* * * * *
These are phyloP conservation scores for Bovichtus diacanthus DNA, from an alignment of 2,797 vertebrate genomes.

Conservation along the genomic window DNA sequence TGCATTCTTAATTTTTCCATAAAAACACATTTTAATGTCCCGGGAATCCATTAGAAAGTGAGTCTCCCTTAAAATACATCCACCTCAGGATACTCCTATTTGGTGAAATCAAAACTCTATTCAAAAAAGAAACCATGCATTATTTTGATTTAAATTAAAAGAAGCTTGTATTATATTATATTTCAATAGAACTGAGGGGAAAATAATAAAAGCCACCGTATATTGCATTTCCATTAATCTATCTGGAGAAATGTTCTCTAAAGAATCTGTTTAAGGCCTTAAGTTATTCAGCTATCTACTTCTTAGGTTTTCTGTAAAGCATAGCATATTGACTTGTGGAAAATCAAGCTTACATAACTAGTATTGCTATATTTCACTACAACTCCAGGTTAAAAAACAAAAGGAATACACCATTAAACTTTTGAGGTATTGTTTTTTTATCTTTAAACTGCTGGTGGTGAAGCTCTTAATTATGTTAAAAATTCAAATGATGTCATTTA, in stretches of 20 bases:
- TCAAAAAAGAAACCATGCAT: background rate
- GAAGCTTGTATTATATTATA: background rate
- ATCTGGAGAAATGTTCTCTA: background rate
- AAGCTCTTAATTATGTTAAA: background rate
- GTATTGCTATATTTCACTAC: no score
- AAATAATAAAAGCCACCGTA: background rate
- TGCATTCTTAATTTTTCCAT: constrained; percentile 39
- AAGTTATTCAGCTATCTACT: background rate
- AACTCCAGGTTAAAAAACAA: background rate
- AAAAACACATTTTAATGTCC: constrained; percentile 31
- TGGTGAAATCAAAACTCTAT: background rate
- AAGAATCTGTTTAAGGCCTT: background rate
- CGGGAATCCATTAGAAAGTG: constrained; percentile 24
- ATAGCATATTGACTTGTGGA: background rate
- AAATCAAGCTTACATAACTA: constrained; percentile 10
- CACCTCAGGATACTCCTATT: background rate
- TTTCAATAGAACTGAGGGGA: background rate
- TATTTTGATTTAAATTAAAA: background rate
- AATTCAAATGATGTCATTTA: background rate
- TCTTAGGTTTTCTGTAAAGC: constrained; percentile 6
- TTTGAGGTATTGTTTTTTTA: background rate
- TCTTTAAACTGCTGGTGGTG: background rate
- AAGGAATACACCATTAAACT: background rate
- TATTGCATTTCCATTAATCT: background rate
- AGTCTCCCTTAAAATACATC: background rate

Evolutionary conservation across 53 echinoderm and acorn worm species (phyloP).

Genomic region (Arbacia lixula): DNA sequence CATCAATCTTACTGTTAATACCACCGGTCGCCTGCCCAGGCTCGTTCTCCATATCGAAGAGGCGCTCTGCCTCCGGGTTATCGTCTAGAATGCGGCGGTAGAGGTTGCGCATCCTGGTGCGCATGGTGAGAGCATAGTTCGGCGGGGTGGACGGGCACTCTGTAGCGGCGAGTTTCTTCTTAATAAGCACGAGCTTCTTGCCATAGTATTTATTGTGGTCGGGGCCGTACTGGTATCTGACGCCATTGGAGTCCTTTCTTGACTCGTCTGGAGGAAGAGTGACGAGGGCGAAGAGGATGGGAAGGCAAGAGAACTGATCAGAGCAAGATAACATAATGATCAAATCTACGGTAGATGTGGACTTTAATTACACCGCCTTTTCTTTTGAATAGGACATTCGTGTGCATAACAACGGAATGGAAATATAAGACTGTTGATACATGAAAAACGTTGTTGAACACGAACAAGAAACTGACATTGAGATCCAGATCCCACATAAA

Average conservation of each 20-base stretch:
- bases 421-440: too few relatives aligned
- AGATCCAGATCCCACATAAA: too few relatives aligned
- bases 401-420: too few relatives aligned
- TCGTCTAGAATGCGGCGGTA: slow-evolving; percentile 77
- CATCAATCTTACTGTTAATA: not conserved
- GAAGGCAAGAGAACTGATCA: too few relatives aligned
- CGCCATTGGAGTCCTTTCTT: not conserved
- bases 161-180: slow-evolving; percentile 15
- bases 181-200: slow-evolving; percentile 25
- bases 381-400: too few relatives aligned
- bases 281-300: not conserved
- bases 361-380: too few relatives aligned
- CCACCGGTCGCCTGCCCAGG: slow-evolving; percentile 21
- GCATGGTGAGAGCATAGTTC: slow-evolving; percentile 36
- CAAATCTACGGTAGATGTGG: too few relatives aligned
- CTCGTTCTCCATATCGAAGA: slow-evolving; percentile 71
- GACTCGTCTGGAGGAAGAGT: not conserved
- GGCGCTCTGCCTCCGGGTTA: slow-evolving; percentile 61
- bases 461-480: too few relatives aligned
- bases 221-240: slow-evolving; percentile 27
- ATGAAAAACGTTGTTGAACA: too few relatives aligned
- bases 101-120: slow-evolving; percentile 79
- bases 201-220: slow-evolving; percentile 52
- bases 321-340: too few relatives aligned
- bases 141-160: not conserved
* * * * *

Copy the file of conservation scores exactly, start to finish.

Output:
These are phyloP conservation scores for Bovichtus diacanthus DNA, from an alignment of 2,797 vertebrate genomes.

Conservation along the genomic window DNA sequence TGCATTCTTAATTTTTCCATAAAAACACATTTTAATGTCCCGGGAATCCATTAGAAAGTGAGTCTCCCTTAAAATACATCCACCTCAGGATACTCCTATTTGGTGAAATCAAAACTCTATTCAAAAAAGAAACCATGCATTATTTTGATTTAAATTAAAAGAAGCTTGTATTATATTATATTTCAATAGAACTGAGGGGAAAATAATAAAAGCCACCGTATATTGCATTTCCATTAATCTATCTGGAGAAATGTTCTCTAAAGAATCTGTTTAAGGCCTTAAGTTATTCAGCTATCTACTTCTTAGGTTTTCTGTAAAGCATAGCATATTGACTTGTGGAAAATCAAGCTTACATAACTAGTATTGCTATATTTCACTACAACTCCAGGTTAAAAAACAAAAGGAATACACCATTAAACTTTTGAGGTATTGTTTTTTTATCTTTAAACTGCTGGTGGTGAAGCTCTTAATTATGTTAAAAATTCAAATGATGTCATTTA, in stretches of 20 bases:
- TCAAAAAAGAAACCATGCAT: background rate
- GAAGCTTGTATTATATTATA: background rate
- ATCTGGAGAAATGTTCTCTA: background rate
- AAGCTCTTAATTATGTTAAA: background rate
- GTATTGCTATATTTCACTAC: no score
- AAATAATAAAAGCCACCGTA: background rate
- TGCATTCTTAATTTTTCCAT: constrained; percentile 39
- AAGTTATTCAGCTATCTACT: background rate
- AACTCCAGGTTAAAAAACAA: background rate
- AAAAACACATTTTAATGTCC: constrained; percentile 31
- TGGTGAAATCAAAACTCTAT: background rate
- AAGAATCTGTTTAAGGCCTT: background rate
- CGGGAATCCATTAGAAAGTG: constrained; percentile 24
- ATAGCATATTGACTTGTGGA: background rate
- AAATCAAGCTTACATAACTA: constrained; percentile 10
- CACCTCAGGATACTCCTATT: background rate
- TTTCAATAGAACTGAGGGGA: background rate
- TATTTTGATTTAAATTAAAA: background rate
- AATTCAAATGATGTCATTTA: background rate
- TCTTAGGTTTTCTGTAAAGC: constrained; percentile 6
- TTTGAGGTATTGTTTTTTTA: background rate
- TCTTTAAACTGCTGGTGGTG: background rate
- AAGGAATACACCATTAAACT: background rate
- TATTGCATTTCCATTAATCT: background rate
- AGTCTCCCTTAAAATACATC: background rate

Evolutionary conservation across 53 echinoderm and acorn worm species (phyloP).

Genomic region (Arbacia lixula): DNA sequence CATCAATCTTACTGTTAATACCACCGGTCGCCTGCCCAGGCTCGTTCTCCATATCGAAGAGGCGCTCTGCCTCCGGGTTATCGTCTAGAATGCGGCGGTAGAGGTTGCGCATCCTGGTGCGCATGGTGAGAGCATAGTTCGGCGGGGTGGACGGGCACTCTGTAGCGGCGAGTTTCTTCTTAATAAGCACGAGCTTCTTGCCATAGTATTTATTGTGGTCGGGGCCGTACTGGTATCTGACGCCATTGGAGTCCTTTCTTGACTCGTCTGGAGGAAGAGTGACGAGGGCGAAGAGGATGGGAAGGCAAGAGAACTGATCAGAGCAAGATAACATAATGATCAAATCTACGGTAGATGTGGACTTTAATTACACCGCCTTTTCTTTTGAATAGGACATTCGTGTGCATAACAACGGAATGGAAATATAAGACTGTTGATACATGAAAAACGTTGTTGAACACGAACAAGAAACTGACATTGAGATCCAGATCCCACATAAA

Average conservation of each 20-base stretch:
- bases 421-440: too few relatives aligned
- AGATCCAGATCCCACATAAA: too few relatives aligned
- bases 401-420: too few relatives aligned
- TCGTCTAGAATGCGGCGGTA: slow-evolving; percentile 77
- CATCAATCTTACTGTTAATA: not conserved
- GAAGGCAAGAGAACTGATCA: too few relatives aligned
- CGCCATTGGAGTCCTTTCTT: not conserved
- bases 161-180: slow-evolving; percentile 15
- bases 181-200: slow-evolving; percentile 25
- bases 381-400: too few relatives aligned
- bases 281-300: not conserved
- bases 361-380: too few relatives aligned
- CCACCGGTCGCCTGCCCAGG: slow-evolving; percentile 21
- GCATGGTGAGAGCATAGTTC: slow-evolving; percentile 36
- CAAATCTACGGTAGATGTGG: too few relatives aligned
- CTCGTTCTCCATATCGAAGA: slow-evolving; percentile 71
- GACTCGTCTGGAGGAAGAGT: not conserved
- GGCGCTCTGCCTCCGGGTTA: slow-evolving; percentile 61
- bases 461-480: too few relatives aligned
- bases 221-240: slow-evolving; percentile 27
- ATGAAAAACGTTGTTGAACA: too few relatives aligned
- bases 101-120: slow-evolving; percentile 79
- bases 201-220: slow-evolving; percentile 52
- bases 321-340: too few relatives aligned
- bases 141-160: not conserved